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Chemistry - Public Health and Epidemiology - Respiratory Medicine


Access Rate to the Emergency Department for Venous Thromboembolism in Relationship with Coarse and Fine Particulate Matter Air Pollution
Published: Wednesday, April 11, 2012
Author: Nicola Martinelli et al.

by Nicola Martinelli, Domenico Girelli, Davide Cigolini, Marco Sandri, Giorgio Ricci, Giampaolo Rocca, Oliviero Olivieri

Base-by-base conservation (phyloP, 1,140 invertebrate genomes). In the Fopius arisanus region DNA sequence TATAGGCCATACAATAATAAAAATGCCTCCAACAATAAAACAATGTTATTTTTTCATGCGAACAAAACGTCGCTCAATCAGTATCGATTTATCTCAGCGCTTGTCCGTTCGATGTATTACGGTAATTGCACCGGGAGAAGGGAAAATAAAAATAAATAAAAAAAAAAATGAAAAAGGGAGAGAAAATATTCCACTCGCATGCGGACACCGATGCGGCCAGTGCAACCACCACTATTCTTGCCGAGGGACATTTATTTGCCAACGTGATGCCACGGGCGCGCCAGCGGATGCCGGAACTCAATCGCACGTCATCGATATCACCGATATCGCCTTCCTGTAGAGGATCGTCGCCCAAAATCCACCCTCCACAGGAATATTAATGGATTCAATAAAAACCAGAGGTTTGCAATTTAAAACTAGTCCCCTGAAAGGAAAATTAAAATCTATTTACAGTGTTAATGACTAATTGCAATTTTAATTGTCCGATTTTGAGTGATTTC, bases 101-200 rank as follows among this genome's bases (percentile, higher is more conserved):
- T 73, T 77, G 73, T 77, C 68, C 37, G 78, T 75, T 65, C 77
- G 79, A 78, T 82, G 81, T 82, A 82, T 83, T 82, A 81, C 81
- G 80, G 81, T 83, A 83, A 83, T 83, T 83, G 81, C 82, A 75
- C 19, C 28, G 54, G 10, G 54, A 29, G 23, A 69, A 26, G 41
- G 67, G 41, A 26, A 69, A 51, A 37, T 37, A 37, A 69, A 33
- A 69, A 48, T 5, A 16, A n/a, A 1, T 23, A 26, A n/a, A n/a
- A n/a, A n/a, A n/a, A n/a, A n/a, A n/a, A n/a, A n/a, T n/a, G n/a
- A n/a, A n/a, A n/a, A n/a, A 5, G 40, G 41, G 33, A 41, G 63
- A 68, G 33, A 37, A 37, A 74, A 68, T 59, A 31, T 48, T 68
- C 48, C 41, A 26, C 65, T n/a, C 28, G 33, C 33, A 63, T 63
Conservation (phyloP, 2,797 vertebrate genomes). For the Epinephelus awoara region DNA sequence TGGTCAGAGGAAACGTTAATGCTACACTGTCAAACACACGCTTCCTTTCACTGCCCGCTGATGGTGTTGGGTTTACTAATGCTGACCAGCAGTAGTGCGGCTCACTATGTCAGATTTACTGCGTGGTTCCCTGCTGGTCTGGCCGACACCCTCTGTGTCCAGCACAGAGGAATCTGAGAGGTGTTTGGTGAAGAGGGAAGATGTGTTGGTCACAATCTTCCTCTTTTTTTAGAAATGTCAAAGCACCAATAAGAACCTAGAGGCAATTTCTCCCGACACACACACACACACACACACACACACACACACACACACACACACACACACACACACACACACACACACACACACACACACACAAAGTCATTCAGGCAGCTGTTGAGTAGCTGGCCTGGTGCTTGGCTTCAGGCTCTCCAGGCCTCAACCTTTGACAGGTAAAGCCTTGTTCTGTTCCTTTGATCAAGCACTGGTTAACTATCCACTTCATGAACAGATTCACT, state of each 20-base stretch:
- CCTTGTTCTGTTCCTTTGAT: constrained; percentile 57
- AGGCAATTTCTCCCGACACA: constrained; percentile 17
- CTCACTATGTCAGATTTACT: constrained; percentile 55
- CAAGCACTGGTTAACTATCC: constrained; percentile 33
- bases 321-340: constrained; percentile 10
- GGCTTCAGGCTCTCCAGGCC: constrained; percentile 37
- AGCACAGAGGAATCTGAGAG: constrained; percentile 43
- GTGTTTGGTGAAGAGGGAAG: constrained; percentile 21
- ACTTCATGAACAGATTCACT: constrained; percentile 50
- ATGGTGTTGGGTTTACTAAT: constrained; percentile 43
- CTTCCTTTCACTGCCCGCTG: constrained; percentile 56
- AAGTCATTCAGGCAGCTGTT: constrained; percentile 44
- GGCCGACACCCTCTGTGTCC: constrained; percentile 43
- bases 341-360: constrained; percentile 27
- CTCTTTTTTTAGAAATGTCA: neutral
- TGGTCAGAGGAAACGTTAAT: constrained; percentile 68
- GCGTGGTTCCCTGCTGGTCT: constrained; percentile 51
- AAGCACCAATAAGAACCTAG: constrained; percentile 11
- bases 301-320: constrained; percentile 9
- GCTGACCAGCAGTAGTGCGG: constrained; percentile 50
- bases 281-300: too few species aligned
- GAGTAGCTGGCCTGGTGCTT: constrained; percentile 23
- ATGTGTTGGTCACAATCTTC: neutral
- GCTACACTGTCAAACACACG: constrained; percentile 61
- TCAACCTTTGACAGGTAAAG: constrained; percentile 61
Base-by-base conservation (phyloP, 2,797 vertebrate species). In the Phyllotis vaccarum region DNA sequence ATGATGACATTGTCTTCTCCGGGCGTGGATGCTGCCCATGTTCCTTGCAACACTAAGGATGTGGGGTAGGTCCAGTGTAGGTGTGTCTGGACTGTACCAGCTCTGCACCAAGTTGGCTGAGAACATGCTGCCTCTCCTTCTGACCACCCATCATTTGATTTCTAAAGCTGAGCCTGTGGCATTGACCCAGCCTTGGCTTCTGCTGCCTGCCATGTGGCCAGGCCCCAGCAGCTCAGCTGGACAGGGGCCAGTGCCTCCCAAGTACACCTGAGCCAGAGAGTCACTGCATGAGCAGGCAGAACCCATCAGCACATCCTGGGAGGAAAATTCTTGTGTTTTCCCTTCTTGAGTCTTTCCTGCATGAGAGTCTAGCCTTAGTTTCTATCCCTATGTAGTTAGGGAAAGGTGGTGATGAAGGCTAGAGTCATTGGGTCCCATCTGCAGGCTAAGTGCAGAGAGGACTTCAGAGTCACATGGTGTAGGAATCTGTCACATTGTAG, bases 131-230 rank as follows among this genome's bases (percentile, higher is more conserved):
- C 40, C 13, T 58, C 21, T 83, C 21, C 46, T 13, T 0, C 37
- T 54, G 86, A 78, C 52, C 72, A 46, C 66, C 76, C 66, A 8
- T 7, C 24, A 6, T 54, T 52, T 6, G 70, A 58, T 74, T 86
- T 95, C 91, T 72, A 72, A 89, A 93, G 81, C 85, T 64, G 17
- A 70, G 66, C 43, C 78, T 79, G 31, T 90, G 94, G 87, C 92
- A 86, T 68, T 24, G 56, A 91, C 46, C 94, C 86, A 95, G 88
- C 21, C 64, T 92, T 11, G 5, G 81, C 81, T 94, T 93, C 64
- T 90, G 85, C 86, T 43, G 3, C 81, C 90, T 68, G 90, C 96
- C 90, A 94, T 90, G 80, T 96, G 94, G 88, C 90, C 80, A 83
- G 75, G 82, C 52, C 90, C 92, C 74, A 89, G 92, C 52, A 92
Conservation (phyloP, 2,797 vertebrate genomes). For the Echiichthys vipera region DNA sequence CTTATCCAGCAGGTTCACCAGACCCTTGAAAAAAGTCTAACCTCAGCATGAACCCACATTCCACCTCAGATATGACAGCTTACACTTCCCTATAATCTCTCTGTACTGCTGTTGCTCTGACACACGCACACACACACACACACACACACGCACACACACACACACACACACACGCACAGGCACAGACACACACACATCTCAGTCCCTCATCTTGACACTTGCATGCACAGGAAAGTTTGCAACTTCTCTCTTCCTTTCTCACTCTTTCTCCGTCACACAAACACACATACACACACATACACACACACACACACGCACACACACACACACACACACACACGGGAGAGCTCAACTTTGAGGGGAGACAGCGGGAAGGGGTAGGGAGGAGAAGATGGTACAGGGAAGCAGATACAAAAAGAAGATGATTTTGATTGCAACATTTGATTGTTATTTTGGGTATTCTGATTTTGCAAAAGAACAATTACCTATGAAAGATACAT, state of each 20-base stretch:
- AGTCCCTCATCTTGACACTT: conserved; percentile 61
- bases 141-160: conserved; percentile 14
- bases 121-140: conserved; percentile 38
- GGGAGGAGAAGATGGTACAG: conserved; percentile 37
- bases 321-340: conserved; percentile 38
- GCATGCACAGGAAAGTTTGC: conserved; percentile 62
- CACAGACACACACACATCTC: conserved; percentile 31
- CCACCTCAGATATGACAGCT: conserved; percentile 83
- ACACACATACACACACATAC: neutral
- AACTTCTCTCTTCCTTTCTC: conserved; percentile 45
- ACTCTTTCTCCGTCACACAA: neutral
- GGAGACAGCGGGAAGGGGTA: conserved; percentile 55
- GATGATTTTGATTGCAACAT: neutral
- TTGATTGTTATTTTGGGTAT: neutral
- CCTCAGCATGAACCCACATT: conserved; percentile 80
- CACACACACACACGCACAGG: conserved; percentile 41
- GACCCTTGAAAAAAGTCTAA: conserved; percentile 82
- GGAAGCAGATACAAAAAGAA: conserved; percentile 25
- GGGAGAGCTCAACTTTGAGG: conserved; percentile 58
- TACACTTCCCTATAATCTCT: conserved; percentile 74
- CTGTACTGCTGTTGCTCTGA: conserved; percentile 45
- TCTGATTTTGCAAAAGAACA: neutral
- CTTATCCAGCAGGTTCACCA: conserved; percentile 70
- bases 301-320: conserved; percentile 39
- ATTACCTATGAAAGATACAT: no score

Particulate matter (PM) air pollution has been associated with cardiovascular and respiratory disease. Recent studies have proposed also a link with venous thromboembolism (VTE) risk. This study was aimed to evaluate the possible influence of air pollution-related changes on the daily flux of patients referring to the Emergency Department (ED) for VTE, dissecting the different effects of coarse and fine PM. From July 1st, 2007, to June 30th, 2009, data about ED accesses for VTE and about daily concentrations of PM air pollution in Verona district (Italy) were collected. Coarse PM (PM10-2.5) was calculated by subtracting the finest PM2.5 from the whole PM10. During the index period a total of 302 accesses for VTE were observed (135 males and 167 females; mean age 68.3±16.7 years). In multiple regression models adjusted for other atmospheric parameters PM10-2.5, but not PM2.5, concentrations were positively correlated with VTE (beta-coefficient?=?0.237; P?=?0.020). During the days with high levels of PM10-2.5 (=75th percentile) there was an increased risk of ED accesses for VTE (OR 1.69 with 95%CI 1.13–2.53). By analysing days of exposure using distributed lag non-linear models, the increase of VTE risk was limited to PM10-2.5 peaks in the short-term period. Consistently with these results, in another cohort of subjects without active thrombosis (n?=?102) an inverse correlation between PM10-2.5 and prothrombin time was found (R?=?-0.247; P?=?0.012). Our results suggest that short-time exposure to high concentrations of PM10-2.5 may favour an increased rate of ED accesses for VTE through the induction of a prothrombotic state.
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